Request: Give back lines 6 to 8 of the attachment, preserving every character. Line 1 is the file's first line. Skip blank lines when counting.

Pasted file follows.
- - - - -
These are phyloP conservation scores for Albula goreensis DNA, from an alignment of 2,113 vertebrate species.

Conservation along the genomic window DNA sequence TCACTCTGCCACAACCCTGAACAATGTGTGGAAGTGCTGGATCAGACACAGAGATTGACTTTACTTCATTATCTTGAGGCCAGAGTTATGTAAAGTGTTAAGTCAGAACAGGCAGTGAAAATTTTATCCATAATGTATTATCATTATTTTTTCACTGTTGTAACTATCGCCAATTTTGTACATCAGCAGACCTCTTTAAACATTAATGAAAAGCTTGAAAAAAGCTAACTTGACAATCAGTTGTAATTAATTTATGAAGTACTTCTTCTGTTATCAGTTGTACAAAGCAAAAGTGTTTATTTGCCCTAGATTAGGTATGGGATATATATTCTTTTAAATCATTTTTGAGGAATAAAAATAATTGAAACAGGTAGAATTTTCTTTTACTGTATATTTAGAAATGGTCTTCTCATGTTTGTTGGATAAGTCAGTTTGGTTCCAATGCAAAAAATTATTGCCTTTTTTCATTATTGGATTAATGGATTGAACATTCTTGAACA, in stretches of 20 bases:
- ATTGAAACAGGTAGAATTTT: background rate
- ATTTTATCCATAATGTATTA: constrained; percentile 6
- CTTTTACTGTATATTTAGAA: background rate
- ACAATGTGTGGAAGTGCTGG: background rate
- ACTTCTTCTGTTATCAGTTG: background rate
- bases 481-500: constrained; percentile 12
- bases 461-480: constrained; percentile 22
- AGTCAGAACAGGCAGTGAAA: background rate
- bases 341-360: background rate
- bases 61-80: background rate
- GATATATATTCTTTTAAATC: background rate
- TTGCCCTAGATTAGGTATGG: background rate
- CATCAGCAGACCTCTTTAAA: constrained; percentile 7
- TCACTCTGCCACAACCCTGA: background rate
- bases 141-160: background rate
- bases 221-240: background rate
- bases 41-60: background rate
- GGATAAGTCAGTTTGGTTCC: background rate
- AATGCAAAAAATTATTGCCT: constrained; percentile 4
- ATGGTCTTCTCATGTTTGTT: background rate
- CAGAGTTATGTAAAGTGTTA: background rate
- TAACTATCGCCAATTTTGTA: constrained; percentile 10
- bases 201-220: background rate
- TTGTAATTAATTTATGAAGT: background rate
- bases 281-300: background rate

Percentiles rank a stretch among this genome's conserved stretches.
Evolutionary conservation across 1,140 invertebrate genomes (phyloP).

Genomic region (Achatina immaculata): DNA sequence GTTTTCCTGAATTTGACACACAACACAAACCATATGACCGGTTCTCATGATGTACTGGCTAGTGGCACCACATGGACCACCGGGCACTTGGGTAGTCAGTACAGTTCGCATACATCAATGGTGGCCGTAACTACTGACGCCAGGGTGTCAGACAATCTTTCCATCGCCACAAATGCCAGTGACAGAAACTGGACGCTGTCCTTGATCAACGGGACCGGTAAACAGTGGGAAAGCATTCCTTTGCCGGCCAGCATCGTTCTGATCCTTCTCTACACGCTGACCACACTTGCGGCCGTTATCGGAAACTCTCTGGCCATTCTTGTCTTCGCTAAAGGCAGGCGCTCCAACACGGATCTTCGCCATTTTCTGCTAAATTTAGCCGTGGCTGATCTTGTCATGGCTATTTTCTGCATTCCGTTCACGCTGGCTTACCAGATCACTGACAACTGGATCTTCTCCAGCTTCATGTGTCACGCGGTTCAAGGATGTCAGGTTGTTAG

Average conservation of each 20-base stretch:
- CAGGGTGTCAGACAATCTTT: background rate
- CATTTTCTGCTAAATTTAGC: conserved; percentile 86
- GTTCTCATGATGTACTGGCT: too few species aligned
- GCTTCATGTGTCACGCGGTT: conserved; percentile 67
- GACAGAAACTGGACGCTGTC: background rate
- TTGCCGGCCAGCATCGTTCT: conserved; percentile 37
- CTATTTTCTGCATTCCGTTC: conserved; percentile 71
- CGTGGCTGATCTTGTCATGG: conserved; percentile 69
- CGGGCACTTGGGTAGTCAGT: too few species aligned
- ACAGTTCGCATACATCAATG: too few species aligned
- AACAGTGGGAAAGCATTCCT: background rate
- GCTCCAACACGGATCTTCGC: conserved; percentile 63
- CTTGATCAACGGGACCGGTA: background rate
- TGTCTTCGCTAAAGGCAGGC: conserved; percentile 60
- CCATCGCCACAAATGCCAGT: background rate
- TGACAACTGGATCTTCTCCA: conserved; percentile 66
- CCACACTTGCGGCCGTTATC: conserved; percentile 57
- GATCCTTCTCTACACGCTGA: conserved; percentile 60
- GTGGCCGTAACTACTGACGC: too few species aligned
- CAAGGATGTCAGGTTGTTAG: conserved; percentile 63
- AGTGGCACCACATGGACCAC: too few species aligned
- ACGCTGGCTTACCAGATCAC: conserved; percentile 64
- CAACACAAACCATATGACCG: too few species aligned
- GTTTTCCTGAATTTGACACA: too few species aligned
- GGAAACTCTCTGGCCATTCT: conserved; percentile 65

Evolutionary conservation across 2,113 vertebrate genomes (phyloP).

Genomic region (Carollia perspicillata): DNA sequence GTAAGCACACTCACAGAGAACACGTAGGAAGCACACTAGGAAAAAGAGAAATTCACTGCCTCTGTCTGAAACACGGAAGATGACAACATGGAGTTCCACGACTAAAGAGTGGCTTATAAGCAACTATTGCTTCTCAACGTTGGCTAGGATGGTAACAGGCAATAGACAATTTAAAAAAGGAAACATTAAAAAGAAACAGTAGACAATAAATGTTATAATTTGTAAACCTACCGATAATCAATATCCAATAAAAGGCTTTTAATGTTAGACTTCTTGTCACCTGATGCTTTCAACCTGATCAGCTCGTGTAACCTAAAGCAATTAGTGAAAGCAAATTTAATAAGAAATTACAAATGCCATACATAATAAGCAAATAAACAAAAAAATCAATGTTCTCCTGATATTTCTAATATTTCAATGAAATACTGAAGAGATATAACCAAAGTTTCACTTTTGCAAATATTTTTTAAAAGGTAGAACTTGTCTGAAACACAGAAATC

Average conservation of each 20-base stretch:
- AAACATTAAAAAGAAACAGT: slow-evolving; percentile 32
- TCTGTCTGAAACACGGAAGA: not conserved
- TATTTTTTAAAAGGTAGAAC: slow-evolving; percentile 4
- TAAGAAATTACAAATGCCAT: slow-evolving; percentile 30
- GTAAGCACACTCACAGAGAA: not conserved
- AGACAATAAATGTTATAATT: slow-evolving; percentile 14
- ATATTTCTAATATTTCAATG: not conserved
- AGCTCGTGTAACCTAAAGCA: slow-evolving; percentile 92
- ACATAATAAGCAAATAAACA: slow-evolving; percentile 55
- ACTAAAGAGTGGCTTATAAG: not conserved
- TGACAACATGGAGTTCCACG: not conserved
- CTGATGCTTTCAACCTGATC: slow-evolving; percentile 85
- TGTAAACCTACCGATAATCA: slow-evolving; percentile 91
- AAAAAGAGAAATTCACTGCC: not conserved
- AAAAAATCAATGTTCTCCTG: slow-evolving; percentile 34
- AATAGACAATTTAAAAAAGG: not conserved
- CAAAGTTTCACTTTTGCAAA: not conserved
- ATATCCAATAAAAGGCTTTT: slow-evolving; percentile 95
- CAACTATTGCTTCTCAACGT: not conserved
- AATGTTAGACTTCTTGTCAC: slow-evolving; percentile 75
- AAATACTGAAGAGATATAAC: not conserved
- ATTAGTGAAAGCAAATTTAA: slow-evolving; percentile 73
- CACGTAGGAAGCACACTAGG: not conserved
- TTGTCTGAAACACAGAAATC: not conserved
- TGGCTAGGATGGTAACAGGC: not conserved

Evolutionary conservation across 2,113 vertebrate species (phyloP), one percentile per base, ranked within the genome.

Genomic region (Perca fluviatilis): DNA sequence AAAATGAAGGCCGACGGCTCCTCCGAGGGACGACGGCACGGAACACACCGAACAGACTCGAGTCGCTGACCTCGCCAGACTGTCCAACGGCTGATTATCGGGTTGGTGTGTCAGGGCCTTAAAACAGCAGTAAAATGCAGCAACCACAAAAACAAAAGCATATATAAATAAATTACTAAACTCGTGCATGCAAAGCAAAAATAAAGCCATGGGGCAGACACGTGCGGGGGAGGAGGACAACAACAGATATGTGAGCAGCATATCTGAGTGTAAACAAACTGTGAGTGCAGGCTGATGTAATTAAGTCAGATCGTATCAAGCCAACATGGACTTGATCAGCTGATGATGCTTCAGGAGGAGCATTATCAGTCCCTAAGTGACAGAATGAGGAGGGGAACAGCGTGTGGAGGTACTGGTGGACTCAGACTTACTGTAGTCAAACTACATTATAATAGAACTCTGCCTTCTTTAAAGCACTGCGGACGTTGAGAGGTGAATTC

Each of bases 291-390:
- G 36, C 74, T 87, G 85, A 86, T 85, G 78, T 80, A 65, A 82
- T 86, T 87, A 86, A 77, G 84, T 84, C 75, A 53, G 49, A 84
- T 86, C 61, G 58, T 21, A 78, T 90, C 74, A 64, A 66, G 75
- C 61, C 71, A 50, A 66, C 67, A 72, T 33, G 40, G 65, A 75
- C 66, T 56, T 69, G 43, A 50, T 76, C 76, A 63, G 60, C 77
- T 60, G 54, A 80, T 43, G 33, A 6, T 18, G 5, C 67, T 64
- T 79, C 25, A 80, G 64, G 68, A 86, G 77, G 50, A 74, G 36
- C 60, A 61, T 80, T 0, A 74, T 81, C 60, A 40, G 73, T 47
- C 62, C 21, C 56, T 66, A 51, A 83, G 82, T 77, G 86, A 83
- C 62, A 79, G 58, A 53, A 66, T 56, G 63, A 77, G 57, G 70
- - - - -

- ACAATGTGTGGAAGTGCTGG: background rate
- ACTTCTTCTGTTATCAGTTG: background rate
- bases 481-500: constrained; percentile 12